In 1946, Czeslaw Godlewski was a member of a young gang that roamed and sacked the German countryside. On an isolated farm they gunned down ten members of the Wilhelm Hamelmann family. Nine of the victims died, but Hamelmann himself survived his four bullet wounds.


WhenGodlewski completed a twenty-year prison term for his crimes the state would not release him because he had nowhere to go. When Hamelmann learned of the situation, he asked the authorities to release Godlewski to his custody. He wrote in his request, “Christ died for my sins and forgave me. Should I not then forgive this man?”


Godlewski obeyed Romans 12:20. “Therefore if thine enemy hunger, feed him; if he thirst, give him drink: for in so doing thou shalt heap coals of fire on his head.” Burn them with kindness, and the fire that was meant to destroy will backfire.


When the disciple Peter asked Jesus how often he had to forgive someone who had done him wrong, Jesus answered him with words that must have shocked Peter: seventy times seven. Then Jesus explained what He meant as He so often did. He told the story of a king which took account of his servants. He found one which owed him ten thousand talents. He told the servant that he had to pay him the money he owed, but the servant did not have the money to pay. The king then commanded him to be sold, and his wife, and children, and all that he had so he could pay his debt.


The servant fell down and worshipped him say­ing, “Lord, have patience with me, and I will pay thee all. Then the lord of that servant was moved with compassion, and loosed him, and forgave him the debt.” Then the same servant went out and found one of his fellow servants which owed him an hundred pence. He laid hands on him and took him by the throat and demanded that he pay him right then. The fellow servant fell down and begged for mercy, but the other servant would not listen to his pleas. Instead he had him thrown into a debtor’s prison.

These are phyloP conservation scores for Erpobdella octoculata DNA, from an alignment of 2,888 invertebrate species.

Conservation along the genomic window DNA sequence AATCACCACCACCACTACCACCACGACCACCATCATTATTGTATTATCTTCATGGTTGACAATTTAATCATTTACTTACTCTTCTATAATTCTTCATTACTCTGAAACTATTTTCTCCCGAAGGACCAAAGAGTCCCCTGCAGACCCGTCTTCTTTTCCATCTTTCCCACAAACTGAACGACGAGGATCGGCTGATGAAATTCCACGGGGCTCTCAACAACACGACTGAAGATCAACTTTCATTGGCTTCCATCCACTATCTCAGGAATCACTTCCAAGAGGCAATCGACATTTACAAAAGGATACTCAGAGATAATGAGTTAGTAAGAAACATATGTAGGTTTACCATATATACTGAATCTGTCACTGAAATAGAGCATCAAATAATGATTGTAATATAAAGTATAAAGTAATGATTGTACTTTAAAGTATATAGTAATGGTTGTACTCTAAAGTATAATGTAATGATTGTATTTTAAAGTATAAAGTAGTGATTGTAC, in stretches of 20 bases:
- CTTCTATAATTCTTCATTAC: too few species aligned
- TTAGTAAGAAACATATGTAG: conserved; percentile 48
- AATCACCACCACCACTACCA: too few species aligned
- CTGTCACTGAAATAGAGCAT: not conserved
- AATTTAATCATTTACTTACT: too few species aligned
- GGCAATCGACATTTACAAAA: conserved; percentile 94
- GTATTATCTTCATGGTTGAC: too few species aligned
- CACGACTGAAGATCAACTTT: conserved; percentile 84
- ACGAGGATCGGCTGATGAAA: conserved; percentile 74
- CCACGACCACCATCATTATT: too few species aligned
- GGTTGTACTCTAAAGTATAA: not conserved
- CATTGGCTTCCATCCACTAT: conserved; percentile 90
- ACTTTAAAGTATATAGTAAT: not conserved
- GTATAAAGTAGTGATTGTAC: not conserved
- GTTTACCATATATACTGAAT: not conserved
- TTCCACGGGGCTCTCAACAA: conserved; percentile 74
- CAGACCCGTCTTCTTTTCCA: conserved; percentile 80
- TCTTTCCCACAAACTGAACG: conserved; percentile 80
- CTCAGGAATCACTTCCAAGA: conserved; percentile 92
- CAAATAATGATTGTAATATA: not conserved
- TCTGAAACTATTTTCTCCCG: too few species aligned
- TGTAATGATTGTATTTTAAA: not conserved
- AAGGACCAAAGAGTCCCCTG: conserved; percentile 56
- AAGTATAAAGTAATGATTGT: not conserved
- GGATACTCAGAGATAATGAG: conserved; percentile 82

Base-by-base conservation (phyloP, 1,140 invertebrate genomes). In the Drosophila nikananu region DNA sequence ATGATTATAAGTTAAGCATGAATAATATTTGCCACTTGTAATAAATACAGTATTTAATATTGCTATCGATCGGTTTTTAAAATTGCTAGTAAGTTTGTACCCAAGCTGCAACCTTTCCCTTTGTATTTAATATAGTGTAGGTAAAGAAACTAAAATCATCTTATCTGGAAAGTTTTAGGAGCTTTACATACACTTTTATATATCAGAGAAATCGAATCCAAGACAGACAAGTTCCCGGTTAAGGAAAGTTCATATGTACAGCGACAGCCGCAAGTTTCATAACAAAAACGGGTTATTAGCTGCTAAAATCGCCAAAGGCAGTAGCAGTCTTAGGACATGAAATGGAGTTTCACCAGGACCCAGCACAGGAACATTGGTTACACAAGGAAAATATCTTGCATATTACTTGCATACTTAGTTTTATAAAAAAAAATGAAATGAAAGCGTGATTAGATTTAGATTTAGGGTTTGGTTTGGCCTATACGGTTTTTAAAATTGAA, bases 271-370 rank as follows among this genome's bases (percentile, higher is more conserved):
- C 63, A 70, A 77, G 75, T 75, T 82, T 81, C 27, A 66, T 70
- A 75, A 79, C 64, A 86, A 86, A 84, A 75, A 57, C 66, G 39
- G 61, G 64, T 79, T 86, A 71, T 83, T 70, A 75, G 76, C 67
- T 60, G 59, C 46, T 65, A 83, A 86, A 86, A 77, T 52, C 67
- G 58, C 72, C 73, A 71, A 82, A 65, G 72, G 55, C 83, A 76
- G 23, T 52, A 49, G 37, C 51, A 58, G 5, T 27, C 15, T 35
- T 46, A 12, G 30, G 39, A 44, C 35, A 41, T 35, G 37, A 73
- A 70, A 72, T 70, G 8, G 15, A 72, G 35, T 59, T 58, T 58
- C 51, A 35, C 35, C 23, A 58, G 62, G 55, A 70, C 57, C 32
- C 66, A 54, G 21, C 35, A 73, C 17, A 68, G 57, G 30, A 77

When the king heard about what had happened out in the street, he called his servant in and said to him, “0 thou wicked servant, I forgave thee all that debt, because thou desiredst me: Shouldest not thou also have had compassion on thy fellow servant, even as I had pity on thee? And his lord was wroth, and delivered him to the tormentors, till he should pay all that was due unto him.” Jesus ended the discussion with these words, “So likewise shall my heavenly Father do also unto you, if ye from your hearts forgive not everyone his brother their trespasses” (Matt. 18:21-35).


Do you have trouble forgiving others? Is it easier to hold grudges? Try doing this for twenty-one days. Every night when you go to bed, pray and ask God to do a work inside your heart. Then read these words over and let them be in your sub-conscious mind as you drift off to sleep and when you arise in the morn­ing:


Today is a new day. In the past I have accepted bitterness and unforgiveness, but as of now I reject it. My mind is instead being filled with God’s wisdom. I have lived as a chicken scratching in the barnyard, but now I will soar with the eagles, for I have learned to wait and meditate on the Lord. I will think on the Lord and His principles, for they are life and power.


This day I choose to have love in my heart, for love is the answer to all problems. God is love and if I have God He will give me the love and forgiveness that I need. I will look for reasons to do good to all people, forgetting what getting even means. I will walk with love in my heart and beam love to all that I meet. I was made to soar and live in victory through Christ. I will accept what He has offered to me, as a child would accept something from a loving father.


In Christ I have power to forgive, live, and rise again from the ash heap of bitterness and hate. If God be for me, who can be against me? I will win because I am on the winning side. This day is the first day of the rest of my life, so I will live it well, walking as a child of the King should walk.



The above article, “The Shrine of Unforgiveness” was written by Joy Haney. The article was excerpted from chapter five in Haney’s book, How to Forgive When It’s Hard to Forget.


The material is copyrighted and should not be reprinted under any other name or author. However, this material may be freely used for personal study or research purposes.